Nov 16, 2023 - News

Indiana abortions fall to zero

Russian activist group Pussy Riot films a music video for a song titled, "God Save Abortion," to protest Indiana's near-total abortion ban, on the steps of the Indiana Statehouse in Indianapolis.

Russian activist group Pussy Riot films a music video for a song titled, "God Save Abortion," to protest Indiana's near-total abortion ban, Tuesday outside the Statehouse. Photo: Jeremy Hogan/SOPA Images/LightRocket via Getty Images

Indiana's near-total abortion ban has functionally ended the procedure.

Why it matters: Women seeking abortions have been traveling out of state since at least late summer — and probably longer.

Driving the news: Doctors performed zero abortions in Indiana's formal health care system in August, the month the new law took effect, per the Guttmacher Institute, an abortion rights organization that tracks data.

  • That's down from almost 700 in July.

The big picture: Legal abortions increased overall in the year after the U.S. Supreme Court overturned Roe v. Wade, yet decreased sharply in states, including Indiana, with total bans or strict limits.

Catch up fast: The Indiana General Assembly last year passed a law banning abortion except for cases of serious health risk to the mother and for a "lethal fetal anomaly" up to 20 weeks gestational age.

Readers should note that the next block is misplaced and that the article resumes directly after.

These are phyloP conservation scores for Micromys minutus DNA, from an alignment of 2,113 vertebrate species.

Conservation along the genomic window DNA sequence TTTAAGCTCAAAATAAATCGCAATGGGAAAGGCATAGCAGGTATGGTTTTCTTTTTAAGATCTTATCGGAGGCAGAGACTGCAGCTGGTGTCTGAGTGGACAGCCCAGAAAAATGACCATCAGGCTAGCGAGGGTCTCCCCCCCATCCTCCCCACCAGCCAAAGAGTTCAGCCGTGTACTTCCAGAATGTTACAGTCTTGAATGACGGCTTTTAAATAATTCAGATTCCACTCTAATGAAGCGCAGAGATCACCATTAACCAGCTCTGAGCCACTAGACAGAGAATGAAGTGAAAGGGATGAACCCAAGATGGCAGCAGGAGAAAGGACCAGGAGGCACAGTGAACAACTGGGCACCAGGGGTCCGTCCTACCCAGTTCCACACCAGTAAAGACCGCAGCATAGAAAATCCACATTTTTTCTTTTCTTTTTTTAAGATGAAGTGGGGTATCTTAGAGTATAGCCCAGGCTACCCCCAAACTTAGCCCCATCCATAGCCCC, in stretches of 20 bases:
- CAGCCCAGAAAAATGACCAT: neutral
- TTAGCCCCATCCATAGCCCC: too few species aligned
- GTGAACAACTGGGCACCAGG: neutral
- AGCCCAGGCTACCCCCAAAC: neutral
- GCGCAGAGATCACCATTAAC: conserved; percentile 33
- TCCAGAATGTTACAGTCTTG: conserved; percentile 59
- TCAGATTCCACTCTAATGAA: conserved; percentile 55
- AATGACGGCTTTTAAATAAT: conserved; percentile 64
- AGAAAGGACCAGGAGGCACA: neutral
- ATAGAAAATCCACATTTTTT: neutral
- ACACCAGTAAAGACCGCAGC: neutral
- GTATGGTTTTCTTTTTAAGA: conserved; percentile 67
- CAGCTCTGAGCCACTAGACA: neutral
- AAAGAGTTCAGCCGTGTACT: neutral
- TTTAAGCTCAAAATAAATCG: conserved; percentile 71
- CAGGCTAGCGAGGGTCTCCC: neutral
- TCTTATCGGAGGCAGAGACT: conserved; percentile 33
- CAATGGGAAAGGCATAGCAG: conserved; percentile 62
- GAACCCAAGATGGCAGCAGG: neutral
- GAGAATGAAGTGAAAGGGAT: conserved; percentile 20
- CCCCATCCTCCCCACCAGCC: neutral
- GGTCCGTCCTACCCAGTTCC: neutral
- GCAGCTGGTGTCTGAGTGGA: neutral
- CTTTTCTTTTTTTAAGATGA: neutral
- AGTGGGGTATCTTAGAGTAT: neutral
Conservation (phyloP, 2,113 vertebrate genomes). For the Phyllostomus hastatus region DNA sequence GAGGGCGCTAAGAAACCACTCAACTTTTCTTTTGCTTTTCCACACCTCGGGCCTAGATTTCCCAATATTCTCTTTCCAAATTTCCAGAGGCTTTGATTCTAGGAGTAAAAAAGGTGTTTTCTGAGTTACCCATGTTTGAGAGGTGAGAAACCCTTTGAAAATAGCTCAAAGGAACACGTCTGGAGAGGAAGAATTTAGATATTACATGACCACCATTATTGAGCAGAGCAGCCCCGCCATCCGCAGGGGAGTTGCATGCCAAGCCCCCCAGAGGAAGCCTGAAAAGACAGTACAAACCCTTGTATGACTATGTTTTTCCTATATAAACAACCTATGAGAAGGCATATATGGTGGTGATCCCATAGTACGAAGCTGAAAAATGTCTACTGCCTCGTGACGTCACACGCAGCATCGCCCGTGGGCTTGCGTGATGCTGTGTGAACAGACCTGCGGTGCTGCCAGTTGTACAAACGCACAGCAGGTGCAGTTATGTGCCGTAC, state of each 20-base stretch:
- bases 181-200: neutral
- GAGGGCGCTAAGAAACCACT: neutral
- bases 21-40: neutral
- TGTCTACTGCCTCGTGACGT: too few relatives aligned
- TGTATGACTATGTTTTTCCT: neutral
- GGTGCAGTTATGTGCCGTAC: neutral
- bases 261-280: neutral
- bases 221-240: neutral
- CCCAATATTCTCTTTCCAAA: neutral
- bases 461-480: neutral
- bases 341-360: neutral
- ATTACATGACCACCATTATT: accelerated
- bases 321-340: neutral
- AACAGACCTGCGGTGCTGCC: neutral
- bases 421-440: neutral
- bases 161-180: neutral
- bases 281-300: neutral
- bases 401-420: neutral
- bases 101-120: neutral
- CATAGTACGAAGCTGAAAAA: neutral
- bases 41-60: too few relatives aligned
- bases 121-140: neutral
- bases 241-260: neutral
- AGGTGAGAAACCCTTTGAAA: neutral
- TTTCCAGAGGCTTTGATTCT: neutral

• It also allows exceptions for victims of rape and incest, but only up to 10 weeks.

Between the lines: So far, data does not show those exceptions coming into play.

The intrigue: The number of abortions was already falling in the first six months of this year in Indiana as patients and health care providers braced for the new law.

Meanwhile, border state Illinois took steps to make abortion easier there just as the Indiana law took effect, per the Chicago Sun-Times.

Zoom in: Illinois recorded a rise of 21,500 abortions between July 2022 and June 2023, the largest increase in the U.S. over that period, Axios Jason Millman writes.

The latest: Indiana abortion providers amended their lawsuit over the state's abortion ban, arguing parts of the law are unconstitutionally narrow and unnecessary.

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